31. Don’t forget mobile death windows

Not everyone can afford a beautiful responsive them and some of us are too lazy to launch their beautiful responsive theme (guilty). But at least make sure your opt-in forms and pop ups work for mobile users. For example, if you use the lightbox version of the pop up you might find that people on iPhones have trouble closing the pop up and thus might exit your site without reading your content.

32. Target your offer in different segments

One thing you can do in AWeber is create different segments. So, you might have one landing page that lets people subscribe to your updates, another landing page that let’s people subscribe to updates only about “watermelons” and so on. By doing this you can target your offers and go after selective sources of traffic to ensure you’re really honing in on what people want.

33. Be consistent in your mail outs

One thing that I have learned the hard way is that inconsistency really gives subscribers the shits. If you tell them that they are going to get updates once a week don’t send them updates three times a week. You’ll lose them very quickly.

34. Email subscribers often hit “spam” first

Related to the last point, often you’ll find that an email subscriber will mark an aggressive or inconsistent email campaign as “spam” as opposed to just unsubscribing or deleting that particular email. Perhaps it makes them feel better but more likely it’s just easier to send it all into the spam folder dungeons.

35. Don’t be afraid to lose lots of subscribers

And now to throw a spanner in the works from the last three points – don’t worry about losing lots of subscribers. Glen and I were talking about this a few weeks ago with Pat Flynn on Twitter; every time we send out an email to the list we lose between 30 and 60 subscribers. That’s good. It means you’re getting rid of people who aren’t interested/aligned to your content.

36. What gets people to open an email might not get them to click through and buy

I ran an email campaign recently where I split test two different subject lines. The first email had an open rate of 41% and the second email had a dismal 26%. The funny thing was that the second email converted better than the first. I think this shows us two things: noise (attention grabbing tactics) doesn’t always lead to conversions, and that split testing is vital.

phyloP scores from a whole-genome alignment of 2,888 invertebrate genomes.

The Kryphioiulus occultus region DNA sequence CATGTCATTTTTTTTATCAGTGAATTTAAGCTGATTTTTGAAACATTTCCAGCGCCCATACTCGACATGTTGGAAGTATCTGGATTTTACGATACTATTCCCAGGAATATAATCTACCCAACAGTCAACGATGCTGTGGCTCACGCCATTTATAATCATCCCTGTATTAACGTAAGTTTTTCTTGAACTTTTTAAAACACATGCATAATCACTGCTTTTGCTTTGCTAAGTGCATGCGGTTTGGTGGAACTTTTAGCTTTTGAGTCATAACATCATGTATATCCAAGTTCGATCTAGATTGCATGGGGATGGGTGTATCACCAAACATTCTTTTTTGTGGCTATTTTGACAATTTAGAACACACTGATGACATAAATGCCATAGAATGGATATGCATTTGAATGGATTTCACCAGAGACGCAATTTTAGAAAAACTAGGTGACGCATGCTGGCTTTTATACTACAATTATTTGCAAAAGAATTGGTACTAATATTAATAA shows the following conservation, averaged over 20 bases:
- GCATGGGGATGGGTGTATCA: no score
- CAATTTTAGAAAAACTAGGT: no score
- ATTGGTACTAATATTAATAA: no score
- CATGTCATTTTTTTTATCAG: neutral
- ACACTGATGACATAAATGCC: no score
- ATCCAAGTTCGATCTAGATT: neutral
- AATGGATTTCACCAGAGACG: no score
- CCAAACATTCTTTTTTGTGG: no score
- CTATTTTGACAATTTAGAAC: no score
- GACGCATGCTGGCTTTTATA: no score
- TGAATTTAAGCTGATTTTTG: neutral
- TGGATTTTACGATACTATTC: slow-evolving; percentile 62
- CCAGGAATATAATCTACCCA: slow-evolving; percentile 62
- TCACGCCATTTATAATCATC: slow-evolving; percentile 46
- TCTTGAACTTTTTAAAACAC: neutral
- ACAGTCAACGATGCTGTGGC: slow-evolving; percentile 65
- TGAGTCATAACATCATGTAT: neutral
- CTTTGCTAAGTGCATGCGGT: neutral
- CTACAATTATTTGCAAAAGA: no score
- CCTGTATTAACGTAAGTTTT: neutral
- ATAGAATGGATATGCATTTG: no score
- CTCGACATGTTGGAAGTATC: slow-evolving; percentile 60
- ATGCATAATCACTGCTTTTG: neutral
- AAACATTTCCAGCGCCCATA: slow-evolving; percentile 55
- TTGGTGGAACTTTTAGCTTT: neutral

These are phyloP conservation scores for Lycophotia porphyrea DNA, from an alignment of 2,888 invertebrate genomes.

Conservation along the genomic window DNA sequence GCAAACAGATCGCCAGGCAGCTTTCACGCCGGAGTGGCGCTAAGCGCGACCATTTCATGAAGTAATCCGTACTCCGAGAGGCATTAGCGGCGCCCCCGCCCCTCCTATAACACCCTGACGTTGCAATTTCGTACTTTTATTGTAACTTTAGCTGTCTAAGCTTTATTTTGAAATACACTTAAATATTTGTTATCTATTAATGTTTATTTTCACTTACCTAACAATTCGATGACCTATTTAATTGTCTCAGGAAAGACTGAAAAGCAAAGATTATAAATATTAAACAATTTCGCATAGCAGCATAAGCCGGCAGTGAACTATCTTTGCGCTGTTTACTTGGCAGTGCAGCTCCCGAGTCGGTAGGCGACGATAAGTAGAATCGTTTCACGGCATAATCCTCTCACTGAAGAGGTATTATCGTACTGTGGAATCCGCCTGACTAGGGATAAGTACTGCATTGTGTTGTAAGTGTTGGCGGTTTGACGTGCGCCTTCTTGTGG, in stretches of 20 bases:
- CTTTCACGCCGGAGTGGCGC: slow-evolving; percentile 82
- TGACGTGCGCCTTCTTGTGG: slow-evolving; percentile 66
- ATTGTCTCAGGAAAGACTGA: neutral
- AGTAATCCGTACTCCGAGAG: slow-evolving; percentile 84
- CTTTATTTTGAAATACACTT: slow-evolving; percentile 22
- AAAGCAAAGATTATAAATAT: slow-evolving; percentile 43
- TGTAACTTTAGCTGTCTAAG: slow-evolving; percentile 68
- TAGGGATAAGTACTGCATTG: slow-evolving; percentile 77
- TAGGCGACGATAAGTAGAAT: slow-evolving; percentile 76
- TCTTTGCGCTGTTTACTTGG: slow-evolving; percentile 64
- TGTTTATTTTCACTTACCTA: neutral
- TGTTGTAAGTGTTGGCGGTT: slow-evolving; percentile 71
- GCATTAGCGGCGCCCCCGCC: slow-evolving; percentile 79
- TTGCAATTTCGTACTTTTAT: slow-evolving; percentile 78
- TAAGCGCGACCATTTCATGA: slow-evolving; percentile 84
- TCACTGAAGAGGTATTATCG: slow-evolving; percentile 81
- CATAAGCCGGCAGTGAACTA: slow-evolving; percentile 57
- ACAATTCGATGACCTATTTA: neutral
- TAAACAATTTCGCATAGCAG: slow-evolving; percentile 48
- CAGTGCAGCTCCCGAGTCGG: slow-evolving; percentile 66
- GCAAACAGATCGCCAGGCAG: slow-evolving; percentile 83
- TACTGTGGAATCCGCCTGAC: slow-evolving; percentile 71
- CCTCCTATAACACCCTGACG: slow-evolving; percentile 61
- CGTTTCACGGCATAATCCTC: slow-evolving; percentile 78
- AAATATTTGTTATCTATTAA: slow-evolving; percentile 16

37. WWSGD?

There is a really cool plugin called WWSGD which stands for What Would Seth Godin Do that puts a little dialogue box at the top of your post and welcomes people based on cookies – new visitors get a message that old users don’t. But you can take this further. For example, if you came from Twitter you might get a message like “Hey there Twitter user! Check out our posts on getting the most out of Twitter”. These types of WordPress plugins are an amazing and easy way to attract more email subscribers by getting people deeper in to your content.

38. Tell me why I don’t like Mondays (but Sunday is okay…)

If you’re a really old reader of Blog Tyrant you’ll remember the little (failed) experiment I did where I wrote a post on Sunday to prove how bad a day of the week it is for blogging. I was wrong. And since then I’ve also found out that Monday is terrible for new posts, even though some people say it’s the best day. For me the best days are Tuesday and Wednesday but test for yourself.

39. Always be tired

I live in Australia and what this means is that I am always tired on blog post days because I have to stay awake to publish when the USA wakes up. Generally I find that the best traffic is around 9am East Coast time which tends to be around midnight in Australia – unless it’s daylight savings. Sure, I could set an automatic scheduler but I find that readers really love chatting to me in the comments section and if I’m in bed I get a lot less interaction. So – always be tired.

40. Redirect those comments

One of the coolest things I ever did on this blog (and one of the most popular and widely copied posts on my site) was redirecting comments to a “thank you” page using a simple plugin. As soon as someone leaves a comment for the first time they’ll get redirected to a little page that thanks them for their interaction and shows them the mailing list and some other cool content. It converts at around 7%.